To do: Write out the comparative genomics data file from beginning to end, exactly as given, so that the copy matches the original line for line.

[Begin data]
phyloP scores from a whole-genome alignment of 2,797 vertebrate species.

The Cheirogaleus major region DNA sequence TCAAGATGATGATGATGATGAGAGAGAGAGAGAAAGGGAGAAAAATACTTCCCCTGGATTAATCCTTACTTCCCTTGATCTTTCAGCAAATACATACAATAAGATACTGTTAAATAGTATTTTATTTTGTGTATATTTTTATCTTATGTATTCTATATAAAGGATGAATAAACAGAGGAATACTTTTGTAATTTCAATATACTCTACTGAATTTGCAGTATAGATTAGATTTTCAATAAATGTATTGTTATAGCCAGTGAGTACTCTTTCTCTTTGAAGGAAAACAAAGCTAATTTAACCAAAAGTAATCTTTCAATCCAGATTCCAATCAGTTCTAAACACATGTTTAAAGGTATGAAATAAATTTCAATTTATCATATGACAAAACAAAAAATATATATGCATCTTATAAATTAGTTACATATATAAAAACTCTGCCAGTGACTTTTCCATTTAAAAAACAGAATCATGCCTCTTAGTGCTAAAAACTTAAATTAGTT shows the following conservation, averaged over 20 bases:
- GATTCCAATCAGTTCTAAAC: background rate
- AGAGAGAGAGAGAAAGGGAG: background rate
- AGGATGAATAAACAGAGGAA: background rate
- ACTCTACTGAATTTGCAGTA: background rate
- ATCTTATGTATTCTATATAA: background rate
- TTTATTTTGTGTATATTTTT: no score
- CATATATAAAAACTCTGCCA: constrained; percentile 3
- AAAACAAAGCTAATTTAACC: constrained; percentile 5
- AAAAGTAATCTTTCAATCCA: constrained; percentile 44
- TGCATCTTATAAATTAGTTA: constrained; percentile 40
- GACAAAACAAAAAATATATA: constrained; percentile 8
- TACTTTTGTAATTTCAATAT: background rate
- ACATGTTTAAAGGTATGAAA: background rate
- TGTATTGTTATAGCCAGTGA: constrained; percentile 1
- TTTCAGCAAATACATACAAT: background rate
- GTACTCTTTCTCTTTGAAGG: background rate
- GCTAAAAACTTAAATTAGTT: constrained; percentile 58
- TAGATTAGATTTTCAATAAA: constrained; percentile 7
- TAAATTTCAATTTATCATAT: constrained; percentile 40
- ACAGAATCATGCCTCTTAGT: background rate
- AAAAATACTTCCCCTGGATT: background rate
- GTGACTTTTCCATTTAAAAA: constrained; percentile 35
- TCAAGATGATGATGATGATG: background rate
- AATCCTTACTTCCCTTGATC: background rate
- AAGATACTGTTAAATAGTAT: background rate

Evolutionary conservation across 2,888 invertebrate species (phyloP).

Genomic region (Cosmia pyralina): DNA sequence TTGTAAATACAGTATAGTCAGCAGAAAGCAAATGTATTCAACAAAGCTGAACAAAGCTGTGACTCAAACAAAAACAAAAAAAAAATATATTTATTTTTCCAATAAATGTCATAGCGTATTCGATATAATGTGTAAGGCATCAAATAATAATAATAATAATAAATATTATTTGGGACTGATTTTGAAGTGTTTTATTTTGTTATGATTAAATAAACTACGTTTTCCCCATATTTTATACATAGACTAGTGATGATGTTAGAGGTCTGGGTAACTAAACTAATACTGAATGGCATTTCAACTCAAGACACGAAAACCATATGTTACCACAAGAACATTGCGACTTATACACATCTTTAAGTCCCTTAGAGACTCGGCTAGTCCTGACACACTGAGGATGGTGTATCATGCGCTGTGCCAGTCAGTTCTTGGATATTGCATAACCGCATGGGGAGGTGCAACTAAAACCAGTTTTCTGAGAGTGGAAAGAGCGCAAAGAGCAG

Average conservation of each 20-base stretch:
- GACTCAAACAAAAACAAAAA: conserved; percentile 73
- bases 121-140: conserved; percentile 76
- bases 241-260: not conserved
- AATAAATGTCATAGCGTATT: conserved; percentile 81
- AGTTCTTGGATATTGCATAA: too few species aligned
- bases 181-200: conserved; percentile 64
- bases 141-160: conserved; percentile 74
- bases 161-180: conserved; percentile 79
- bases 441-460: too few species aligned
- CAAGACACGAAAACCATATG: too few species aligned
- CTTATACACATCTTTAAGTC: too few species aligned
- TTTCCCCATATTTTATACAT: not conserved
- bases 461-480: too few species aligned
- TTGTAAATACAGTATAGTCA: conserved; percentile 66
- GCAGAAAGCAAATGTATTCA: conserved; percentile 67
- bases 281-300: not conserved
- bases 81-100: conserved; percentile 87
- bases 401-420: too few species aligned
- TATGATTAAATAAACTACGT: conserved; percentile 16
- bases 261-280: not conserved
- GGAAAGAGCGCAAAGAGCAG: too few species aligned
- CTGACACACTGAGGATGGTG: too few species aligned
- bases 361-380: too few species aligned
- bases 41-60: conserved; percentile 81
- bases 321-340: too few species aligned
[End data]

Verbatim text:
phyloP scores from a whole-genome alignment of 2,797 vertebrate species.

The Cheirogaleus major region DNA sequence TCAAGATGATGATGATGATGAGAGAGAGAGAGAAAGGGAGAAAAATACTTCCCCTGGATTAATCCTTACTTCCCTTGATCTTTCAGCAAATACATACAATAAGATACTGTTAAATAGTATTTTATTTTGTGTATATTTTTATCTTATGTATTCTATATAAAGGATGAATAAACAGAGGAATACTTTTGTAATTTCAATATACTCTACTGAATTTGCAGTATAGATTAGATTTTCAATAAATGTATTGTTATAGCCAGTGAGTACTCTTTCTCTTTGAAGGAAAACAAAGCTAATTTAACCAAAAGTAATCTTTCAATCCAGATTCCAATCAGTTCTAAACACATGTTTAAAGGTATGAAATAAATTTCAATTTATCATATGACAAAACAAAAAATATATATGCATCTTATAAATTAGTTACATATATAAAAACTCTGCCAGTGACTTTTCCATTTAAAAAACAGAATCATGCCTCTTAGTGCTAAAAACTTAAATTAGTT shows the following conservation, averaged over 20 bases:
- GATTCCAATCAGTTCTAAAC: background rate
- AGAGAGAGAGAGAAAGGGAG: background rate
- AGGATGAATAAACAGAGGAA: background rate
- ACTCTACTGAATTTGCAGTA: background rate
- ATCTTATGTATTCTATATAA: background rate
- TTTATTTTGTGTATATTTTT: no score
- CATATATAAAAACTCTGCCA: constrained; percentile 3
- AAAACAAAGCTAATTTAACC: constrained; percentile 5
- AAAAGTAATCTTTCAATCCA: constrained; percentile 44
- TGCATCTTATAAATTAGTTA: constrained; percentile 40
- GACAAAACAAAAAATATATA: constrained; percentile 8
- TACTTTTGTAATTTCAATAT: background rate
- ACATGTTTAAAGGTATGAAA: background rate
- TGTATTGTTATAGCCAGTGA: constrained; percentile 1
- TTTCAGCAAATACATACAAT: background rate
- GTACTCTTTCTCTTTGAAGG: background rate
- GCTAAAAACTTAAATTAGTT: constrained; percentile 58
- TAGATTAGATTTTCAATAAA: constrained; percentile 7
- TAAATTTCAATTTATCATAT: constrained; percentile 40
- ACAGAATCATGCCTCTTAGT: background rate
- AAAAATACTTCCCCTGGATT: background rate
- GTGACTTTTCCATTTAAAAA: constrained; percentile 35
- TCAAGATGATGATGATGATG: background rate
- AATCCTTACTTCCCTTGATC: background rate
- AAGATACTGTTAAATAGTAT: background rate

Evolutionary conservation across 2,888 invertebrate species (phyloP).

Genomic region (Cosmia pyralina): DNA sequence TTGTAAATACAGTATAGTCAGCAGAAAGCAAATGTATTCAACAAAGCTGAACAAAGCTGTGACTCAAACAAAAACAAAAAAAAAATATATTTATTTTTCCAATAAATGTCATAGCGTATTCGATATAATGTGTAAGGCATCAAATAATAATAATAATAATAAATATTATTTGGGACTGATTTTGAAGTGTTTTATTTTGTTATGATTAAATAAACTACGTTTTCCCCATATTTTATACATAGACTAGTGATGATGTTAGAGGTCTGGGTAACTAAACTAATACTGAATGGCATTTCAACTCAAGACACGAAAACCATATGTTACCACAAGAACATTGCGACTTATACACATCTTTAAGTCCCTTAGAGACTCGGCTAGTCCTGACACACTGAGGATGGTGTATCATGCGCTGTGCCAGTCAGTTCTTGGATATTGCATAACCGCATGGGGAGGTGCAACTAAAACCAGTTTTCTGAGAGTGGAAAGAGCGCAAAGAGCAG

Average conservation of each 20-base stretch:
- GACTCAAACAAAAACAAAAA: conserved; percentile 73
- bases 121-140: conserved; percentile 76
- bases 241-260: not conserved
- AATAAATGTCATAGCGTATT: conserved; percentile 81
- AGTTCTTGGATATTGCATAA: too few species aligned
- bases 181-200: conserved; percentile 64
- bases 141-160: conserved; percentile 74
- bases 161-180: conserved; percentile 79
- bases 441-460: too few species aligned
- CAAGACACGAAAACCATATG: too few species aligned
- CTTATACACATCTTTAAGTC: too few species aligned
- TTTCCCCATATTTTATACAT: not conserved
- bases 461-480: too few species aligned
- TTGTAAATACAGTATAGTCA: conserved; percentile 66
- GCAGAAAGCAAATGTATTCA: conserved; percentile 67
- bases 281-300: not conserved
- bases 81-100: conserved; percentile 87
- bases 401-420: too few species aligned
- TATGATTAAATAAACTACGT: conserved; percentile 16
- bases 261-280: not conserved
- GGAAAGAGCGCAAAGAGCAG: too few species aligned
- CTGACACACTGAGGATGGTG: too few species aligned
- bases 361-380: too few species aligned
- bases 41-60: conserved; percentile 81
- bases 321-340: too few species aligned